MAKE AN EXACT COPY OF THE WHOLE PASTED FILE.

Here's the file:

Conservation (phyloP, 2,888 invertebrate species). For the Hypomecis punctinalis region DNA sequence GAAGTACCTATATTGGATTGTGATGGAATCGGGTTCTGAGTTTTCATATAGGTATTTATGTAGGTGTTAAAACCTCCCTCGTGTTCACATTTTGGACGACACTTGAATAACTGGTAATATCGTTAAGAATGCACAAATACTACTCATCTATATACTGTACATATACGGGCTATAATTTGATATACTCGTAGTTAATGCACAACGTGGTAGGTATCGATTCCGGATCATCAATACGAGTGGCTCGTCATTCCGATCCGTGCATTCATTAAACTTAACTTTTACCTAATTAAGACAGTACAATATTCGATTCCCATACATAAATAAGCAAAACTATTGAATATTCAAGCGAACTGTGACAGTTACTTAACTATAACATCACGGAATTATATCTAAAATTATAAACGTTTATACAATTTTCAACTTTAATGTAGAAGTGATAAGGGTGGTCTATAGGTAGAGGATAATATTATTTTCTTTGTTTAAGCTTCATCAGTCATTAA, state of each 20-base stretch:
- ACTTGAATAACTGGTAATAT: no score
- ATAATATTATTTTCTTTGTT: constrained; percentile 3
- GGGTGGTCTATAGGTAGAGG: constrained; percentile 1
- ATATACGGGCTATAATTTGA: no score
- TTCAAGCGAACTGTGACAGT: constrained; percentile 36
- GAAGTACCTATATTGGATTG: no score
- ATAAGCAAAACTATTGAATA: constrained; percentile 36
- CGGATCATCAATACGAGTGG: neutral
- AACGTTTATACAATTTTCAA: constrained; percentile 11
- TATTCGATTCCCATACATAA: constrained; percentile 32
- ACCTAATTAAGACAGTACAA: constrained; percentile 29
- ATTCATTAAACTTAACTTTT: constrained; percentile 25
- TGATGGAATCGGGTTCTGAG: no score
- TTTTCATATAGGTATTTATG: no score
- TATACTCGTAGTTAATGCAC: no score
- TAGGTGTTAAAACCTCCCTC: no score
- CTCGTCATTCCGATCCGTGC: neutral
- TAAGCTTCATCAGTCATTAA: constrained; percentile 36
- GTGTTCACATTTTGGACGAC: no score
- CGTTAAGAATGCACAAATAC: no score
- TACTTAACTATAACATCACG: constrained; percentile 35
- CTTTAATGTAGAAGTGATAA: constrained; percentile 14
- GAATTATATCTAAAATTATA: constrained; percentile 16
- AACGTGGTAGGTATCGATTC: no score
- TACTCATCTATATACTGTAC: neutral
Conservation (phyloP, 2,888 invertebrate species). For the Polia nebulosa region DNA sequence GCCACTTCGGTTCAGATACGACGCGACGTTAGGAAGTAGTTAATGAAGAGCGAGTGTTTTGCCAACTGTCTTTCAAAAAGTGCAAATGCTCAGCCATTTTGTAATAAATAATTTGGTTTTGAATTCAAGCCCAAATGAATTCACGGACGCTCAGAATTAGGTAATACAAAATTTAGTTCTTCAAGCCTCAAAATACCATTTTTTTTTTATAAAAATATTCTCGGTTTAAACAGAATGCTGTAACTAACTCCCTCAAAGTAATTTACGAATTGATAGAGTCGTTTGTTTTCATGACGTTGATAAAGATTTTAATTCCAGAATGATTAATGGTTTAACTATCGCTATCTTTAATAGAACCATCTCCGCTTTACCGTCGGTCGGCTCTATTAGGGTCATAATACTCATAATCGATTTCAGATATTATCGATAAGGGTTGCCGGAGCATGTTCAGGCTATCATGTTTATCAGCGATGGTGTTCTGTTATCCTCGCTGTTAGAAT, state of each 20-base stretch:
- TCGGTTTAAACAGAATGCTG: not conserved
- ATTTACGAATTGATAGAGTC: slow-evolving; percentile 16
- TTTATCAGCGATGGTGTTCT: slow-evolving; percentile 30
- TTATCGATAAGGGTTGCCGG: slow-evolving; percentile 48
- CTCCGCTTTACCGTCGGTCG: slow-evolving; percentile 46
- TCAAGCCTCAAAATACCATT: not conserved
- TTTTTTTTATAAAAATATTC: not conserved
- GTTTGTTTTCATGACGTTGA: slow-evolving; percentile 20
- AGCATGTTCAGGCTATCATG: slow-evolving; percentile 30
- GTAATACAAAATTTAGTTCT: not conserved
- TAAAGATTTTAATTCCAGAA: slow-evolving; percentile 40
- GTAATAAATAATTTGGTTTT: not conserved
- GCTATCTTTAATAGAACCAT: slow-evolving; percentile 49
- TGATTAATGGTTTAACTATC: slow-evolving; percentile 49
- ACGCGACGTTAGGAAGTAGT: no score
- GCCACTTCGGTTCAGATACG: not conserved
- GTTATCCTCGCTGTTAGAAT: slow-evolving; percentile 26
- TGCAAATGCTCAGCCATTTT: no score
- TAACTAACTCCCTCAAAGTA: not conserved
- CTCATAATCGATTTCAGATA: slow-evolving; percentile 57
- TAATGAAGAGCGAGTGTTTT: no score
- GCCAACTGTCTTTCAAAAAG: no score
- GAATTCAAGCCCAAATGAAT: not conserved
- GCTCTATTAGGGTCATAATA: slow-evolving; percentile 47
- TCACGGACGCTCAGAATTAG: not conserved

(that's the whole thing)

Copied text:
Conservation (phyloP, 2,888 invertebrate species). For the Hypomecis punctinalis region DNA sequence GAAGTACCTATATTGGATTGTGATGGAATCGGGTTCTGAGTTTTCATATAGGTATTTATGTAGGTGTTAAAACCTCCCTCGTGTTCACATTTTGGACGACACTTGAATAACTGGTAATATCGTTAAGAATGCACAAATACTACTCATCTATATACTGTACATATACGGGCTATAATTTGATATACTCGTAGTTAATGCACAACGTGGTAGGTATCGATTCCGGATCATCAATACGAGTGGCTCGTCATTCCGATCCGTGCATTCATTAAACTTAACTTTTACCTAATTAAGACAGTACAATATTCGATTCCCATACATAAATAAGCAAAACTATTGAATATTCAAGCGAACTGTGACAGTTACTTAACTATAACATCACGGAATTATATCTAAAATTATAAACGTTTATACAATTTTCAACTTTAATGTAGAAGTGATAAGGGTGGTCTATAGGTAGAGGATAATATTATTTTCTTTGTTTAAGCTTCATCAGTCATTAA, state of each 20-base stretch:
- ACTTGAATAACTGGTAATAT: no score
- ATAATATTATTTTCTTTGTT: constrained; percentile 3
- GGGTGGTCTATAGGTAGAGG: constrained; percentile 1
- ATATACGGGCTATAATTTGA: no score
- TTCAAGCGAACTGTGACAGT: constrained; percentile 36
- GAAGTACCTATATTGGATTG: no score
- ATAAGCAAAACTATTGAATA: constrained; percentile 36
- CGGATCATCAATACGAGTGG: neutral
- AACGTTTATACAATTTTCAA: constrained; percentile 11
- TATTCGATTCCCATACATAA: constrained; percentile 32
- ACCTAATTAAGACAGTACAA: constrained; percentile 29
- ATTCATTAAACTTAACTTTT: constrained; percentile 25
- TGATGGAATCGGGTTCTGAG: no score
- TTTTCATATAGGTATTTATG: no score
- TATACTCGTAGTTAATGCAC: no score
- TAGGTGTTAAAACCTCCCTC: no score
- CTCGTCATTCCGATCCGTGC: neutral
- TAAGCTTCATCAGTCATTAA: constrained; percentile 36
- GTGTTCACATTTTGGACGAC: no score
- CGTTAAGAATGCACAAATAC: no score
- TACTTAACTATAACATCACG: constrained; percentile 35
- CTTTAATGTAGAAGTGATAA: constrained; percentile 14
- GAATTATATCTAAAATTATA: constrained; percentile 16
- AACGTGGTAGGTATCGATTC: no score
- TACTCATCTATATACTGTAC: neutral
Conservation (phyloP, 2,888 invertebrate species). For the Polia nebulosa region DNA sequence GCCACTTCGGTTCAGATACGACGCGACGTTAGGAAGTAGTTAATGAAGAGCGAGTGTTTTGCCAACTGTCTTTCAAAAAGTGCAAATGCTCAGCCATTTTGTAATAAATAATTTGGTTTTGAATTCAAGCCCAAATGAATTCACGGACGCTCAGAATTAGGTAATACAAAATTTAGTTCTTCAAGCCTCAAAATACCATTTTTTTTTTATAAAAATATTCTCGGTTTAAACAGAATGCTGTAACTAACTCCCTCAAAGTAATTTACGAATTGATAGAGTCGTTTGTTTTCATGACGTTGATAAAGATTTTAATTCCAGAATGATTAATGGTTTAACTATCGCTATCTTTAATAGAACCATCTCCGCTTTACCGTCGGTCGGCTCTATTAGGGTCATAATACTCATAATCGATTTCAGATATTATCGATAAGGGTTGCCGGAGCATGTTCAGGCTATCATGTTTATCAGCGATGGTGTTCTGTTATCCTCGCTGTTAGAAT, state of each 20-base stretch:
- TCGGTTTAAACAGAATGCTG: not conserved
- ATTTACGAATTGATAGAGTC: slow-evolving; percentile 16
- TTTATCAGCGATGGTGTTCT: slow-evolving; percentile 30
- TTATCGATAAGGGTTGCCGG: slow-evolving; percentile 48
- CTCCGCTTTACCGTCGGTCG: slow-evolving; percentile 46
- TCAAGCCTCAAAATACCATT: not conserved
- TTTTTTTTATAAAAATATTC: not conserved
- GTTTGTTTTCATGACGTTGA: slow-evolving; percentile 20
- AGCATGTTCAGGCTATCATG: slow-evolving; percentile 30
- GTAATACAAAATTTAGTTCT: not conserved
- TAAAGATTTTAATTCCAGAA: slow-evolving; percentile 40
- GTAATAAATAATTTGGTTTT: not conserved
- GCTATCTTTAATAGAACCAT: slow-evolving; percentile 49
- TGATTAATGGTTTAACTATC: slow-evolving; percentile 49
- ACGCGACGTTAGGAAGTAGT: no score
- GCCACTTCGGTTCAGATACG: not conserved
- GTTATCCTCGCTGTTAGAAT: slow-evolving; percentile 26
- TGCAAATGCTCAGCCATTTT: no score
- TAACTAACTCCCTCAAAGTA: not conserved
- CTCATAATCGATTTCAGATA: slow-evolving; percentile 57
- TAATGAAGAGCGAGTGTTTT: no score
- GCCAACTGTCTTTCAAAAAG: no score
- GAATTCAAGCCCAAATGAAT: not conserved
- GCTCTATTAGGGTCATAATA: slow-evolving; percentile 47
- TCACGGACGCTCAGAATTAG: not conserved